Petrol caused nine fires in 2009.

Published: Thursday, 04 March 2010

PETROL generators and the like have caused nine boat fires in 2009, the Boat Safety Scheme reveals. A dramatic increase from just one the year previously.

Boaters who use petrol generators and other petrol-engined power tools need to be very vigilant to avoid the dangers of petrol vapour and exhaust fumes, is the message that is given.

Fire or explosion

In the past six years the BSS has recorded 34 incidents of fire or explosion linked to petrol engines, with 31 people needing hospital treatment, including some in intensive care. In the same period, seven incidents of accidental carbon monoxide poisoning have been linked to generators and outboard motor exhaust fumes.

Graham Watts, the Boat Safety Scheme Manager warns:

"We implore boaters to be extremely careful with any petrol powered equipment. Petrol safety has to be considered at every stage from maintenance, refuelling, stowage and when in use—especially with the added danger of the poisonous exhaust gases. Boaters cannot afford to drop their guard when dealing with highly flammable fuels and toxic fumes."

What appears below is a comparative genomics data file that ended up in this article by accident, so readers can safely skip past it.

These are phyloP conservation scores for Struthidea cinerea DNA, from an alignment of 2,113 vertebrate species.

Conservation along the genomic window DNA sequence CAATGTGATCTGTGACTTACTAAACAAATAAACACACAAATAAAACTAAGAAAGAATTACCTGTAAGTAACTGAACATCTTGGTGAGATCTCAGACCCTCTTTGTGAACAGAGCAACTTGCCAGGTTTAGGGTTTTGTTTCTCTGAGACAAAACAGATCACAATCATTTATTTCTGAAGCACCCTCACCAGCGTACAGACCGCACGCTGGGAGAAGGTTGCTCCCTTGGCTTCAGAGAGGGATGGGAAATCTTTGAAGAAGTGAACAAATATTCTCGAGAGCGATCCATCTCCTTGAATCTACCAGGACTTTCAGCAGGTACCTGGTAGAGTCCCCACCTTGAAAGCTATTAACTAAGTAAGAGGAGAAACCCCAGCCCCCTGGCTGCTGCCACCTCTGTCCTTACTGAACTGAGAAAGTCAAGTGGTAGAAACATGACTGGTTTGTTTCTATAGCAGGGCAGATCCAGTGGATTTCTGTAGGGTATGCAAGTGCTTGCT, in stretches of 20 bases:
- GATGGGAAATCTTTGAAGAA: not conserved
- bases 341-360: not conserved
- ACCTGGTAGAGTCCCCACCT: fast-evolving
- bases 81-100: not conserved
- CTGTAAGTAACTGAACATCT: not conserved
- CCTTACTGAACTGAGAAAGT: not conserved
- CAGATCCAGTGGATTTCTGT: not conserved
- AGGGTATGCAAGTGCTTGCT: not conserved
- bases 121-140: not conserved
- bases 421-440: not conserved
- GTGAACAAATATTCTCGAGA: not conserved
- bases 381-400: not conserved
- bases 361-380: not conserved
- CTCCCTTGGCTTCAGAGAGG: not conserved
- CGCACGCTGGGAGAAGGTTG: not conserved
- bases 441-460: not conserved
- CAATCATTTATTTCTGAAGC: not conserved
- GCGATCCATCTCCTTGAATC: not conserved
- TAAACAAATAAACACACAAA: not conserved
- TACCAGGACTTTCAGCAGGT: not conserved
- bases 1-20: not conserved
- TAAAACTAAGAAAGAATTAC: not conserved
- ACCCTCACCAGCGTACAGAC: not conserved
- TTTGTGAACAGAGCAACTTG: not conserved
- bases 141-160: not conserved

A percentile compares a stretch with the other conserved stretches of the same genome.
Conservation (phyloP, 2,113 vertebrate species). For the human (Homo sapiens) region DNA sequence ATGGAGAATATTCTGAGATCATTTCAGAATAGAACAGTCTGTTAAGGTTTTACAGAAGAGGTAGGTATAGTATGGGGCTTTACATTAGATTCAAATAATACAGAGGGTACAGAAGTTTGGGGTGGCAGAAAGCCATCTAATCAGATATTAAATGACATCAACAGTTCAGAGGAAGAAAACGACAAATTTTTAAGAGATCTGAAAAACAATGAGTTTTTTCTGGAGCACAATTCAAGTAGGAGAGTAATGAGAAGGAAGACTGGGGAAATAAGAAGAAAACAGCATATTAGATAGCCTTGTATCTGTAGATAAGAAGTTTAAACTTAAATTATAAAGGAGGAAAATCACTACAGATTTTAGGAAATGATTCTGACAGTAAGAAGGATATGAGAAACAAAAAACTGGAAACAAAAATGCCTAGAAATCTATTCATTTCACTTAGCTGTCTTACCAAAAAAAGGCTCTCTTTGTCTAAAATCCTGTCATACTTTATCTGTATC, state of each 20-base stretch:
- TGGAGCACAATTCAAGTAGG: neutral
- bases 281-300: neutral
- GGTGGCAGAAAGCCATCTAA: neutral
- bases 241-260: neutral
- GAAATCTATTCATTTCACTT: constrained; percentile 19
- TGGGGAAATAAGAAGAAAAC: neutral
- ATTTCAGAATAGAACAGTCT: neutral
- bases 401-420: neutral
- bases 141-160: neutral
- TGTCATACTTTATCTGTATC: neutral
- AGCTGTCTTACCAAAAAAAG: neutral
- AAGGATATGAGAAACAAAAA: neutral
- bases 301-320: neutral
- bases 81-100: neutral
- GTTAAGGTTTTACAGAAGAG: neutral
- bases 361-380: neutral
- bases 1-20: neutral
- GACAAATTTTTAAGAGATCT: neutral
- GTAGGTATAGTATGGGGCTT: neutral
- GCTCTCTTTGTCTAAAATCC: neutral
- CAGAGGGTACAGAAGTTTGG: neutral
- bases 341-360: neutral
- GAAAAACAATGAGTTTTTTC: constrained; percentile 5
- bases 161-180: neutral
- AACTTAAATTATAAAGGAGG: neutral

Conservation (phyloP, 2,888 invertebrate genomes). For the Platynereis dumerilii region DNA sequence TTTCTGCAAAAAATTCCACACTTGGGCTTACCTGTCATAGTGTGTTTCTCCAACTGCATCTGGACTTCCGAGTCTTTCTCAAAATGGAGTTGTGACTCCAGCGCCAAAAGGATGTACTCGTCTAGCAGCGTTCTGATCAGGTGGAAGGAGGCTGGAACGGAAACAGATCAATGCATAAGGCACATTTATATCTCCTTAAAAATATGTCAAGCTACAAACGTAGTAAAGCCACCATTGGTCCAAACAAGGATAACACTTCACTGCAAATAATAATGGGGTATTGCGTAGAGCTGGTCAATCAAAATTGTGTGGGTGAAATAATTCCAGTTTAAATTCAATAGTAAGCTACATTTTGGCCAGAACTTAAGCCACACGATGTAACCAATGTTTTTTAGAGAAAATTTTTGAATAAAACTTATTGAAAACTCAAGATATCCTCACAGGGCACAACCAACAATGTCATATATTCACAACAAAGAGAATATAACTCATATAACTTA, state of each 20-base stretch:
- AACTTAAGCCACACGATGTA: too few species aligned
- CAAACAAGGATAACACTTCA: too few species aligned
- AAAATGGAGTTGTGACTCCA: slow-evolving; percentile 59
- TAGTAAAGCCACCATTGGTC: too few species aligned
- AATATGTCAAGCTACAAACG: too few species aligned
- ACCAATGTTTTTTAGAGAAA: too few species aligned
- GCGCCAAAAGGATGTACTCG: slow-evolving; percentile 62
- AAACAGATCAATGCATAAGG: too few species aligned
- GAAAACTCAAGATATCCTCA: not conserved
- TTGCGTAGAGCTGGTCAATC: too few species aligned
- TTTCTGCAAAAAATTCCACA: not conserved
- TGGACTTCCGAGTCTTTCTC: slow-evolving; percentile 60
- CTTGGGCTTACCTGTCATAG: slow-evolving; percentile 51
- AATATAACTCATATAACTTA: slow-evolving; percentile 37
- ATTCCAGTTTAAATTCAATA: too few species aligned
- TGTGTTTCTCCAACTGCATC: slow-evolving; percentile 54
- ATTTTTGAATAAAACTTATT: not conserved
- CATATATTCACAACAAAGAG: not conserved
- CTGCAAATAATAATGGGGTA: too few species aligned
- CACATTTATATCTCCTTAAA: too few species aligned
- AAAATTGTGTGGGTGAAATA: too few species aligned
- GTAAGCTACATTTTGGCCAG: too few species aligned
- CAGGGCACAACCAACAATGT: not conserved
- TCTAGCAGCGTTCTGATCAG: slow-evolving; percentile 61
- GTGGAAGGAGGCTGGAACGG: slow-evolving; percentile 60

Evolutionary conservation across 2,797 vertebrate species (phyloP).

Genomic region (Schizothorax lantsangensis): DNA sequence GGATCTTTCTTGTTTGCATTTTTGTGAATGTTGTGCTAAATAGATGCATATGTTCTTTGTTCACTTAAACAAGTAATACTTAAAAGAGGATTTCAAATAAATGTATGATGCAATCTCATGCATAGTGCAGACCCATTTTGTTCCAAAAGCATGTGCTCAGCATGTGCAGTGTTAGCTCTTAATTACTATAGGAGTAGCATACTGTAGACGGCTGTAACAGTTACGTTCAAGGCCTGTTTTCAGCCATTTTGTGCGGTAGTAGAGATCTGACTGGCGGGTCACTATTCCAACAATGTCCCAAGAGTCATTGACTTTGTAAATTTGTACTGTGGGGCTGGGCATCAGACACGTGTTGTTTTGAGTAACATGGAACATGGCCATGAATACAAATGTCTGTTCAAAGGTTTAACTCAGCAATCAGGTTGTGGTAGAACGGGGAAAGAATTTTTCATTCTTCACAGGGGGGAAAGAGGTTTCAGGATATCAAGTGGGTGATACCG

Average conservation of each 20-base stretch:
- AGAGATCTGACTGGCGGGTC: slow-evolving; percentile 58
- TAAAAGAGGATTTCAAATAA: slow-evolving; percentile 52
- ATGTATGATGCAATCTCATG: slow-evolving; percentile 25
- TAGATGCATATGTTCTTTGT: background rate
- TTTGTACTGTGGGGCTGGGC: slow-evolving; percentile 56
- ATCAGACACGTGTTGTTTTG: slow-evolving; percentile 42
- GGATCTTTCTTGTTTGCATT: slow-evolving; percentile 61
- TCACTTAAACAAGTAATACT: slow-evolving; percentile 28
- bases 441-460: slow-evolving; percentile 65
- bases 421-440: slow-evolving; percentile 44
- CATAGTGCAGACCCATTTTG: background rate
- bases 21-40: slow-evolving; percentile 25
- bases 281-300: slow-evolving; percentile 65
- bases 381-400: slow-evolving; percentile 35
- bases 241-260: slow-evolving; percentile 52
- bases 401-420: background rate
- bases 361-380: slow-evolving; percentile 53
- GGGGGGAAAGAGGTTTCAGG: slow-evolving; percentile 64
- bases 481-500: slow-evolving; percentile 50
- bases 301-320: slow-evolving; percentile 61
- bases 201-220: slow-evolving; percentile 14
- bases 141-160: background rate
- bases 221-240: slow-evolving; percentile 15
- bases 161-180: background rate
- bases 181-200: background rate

New boaters

The Scheme is worried that some boaters, and especially new boaters, may not appreciate the nature of petrol vapour and the bucket-like quality of a boat hull. It is keen for boaters to understand that if petrol spills, drips or leaks, it will vaporise, and like liquefied petroleum gas (LPG), the vapour will sink in still air and gather in the lower parts of the boat.

It is pointed out that if petrol leaks and the resulting vapour and air mix comes into contact with a naked flame or a spark, a rapid and powerful ignition can take place that will likely endanger the person handling the equipment or anyone nearby. More people are injured in petrol vapour ignitions than any other cause of fire on boats.

The BSS gives all the information on the handling and use of petrol on its website: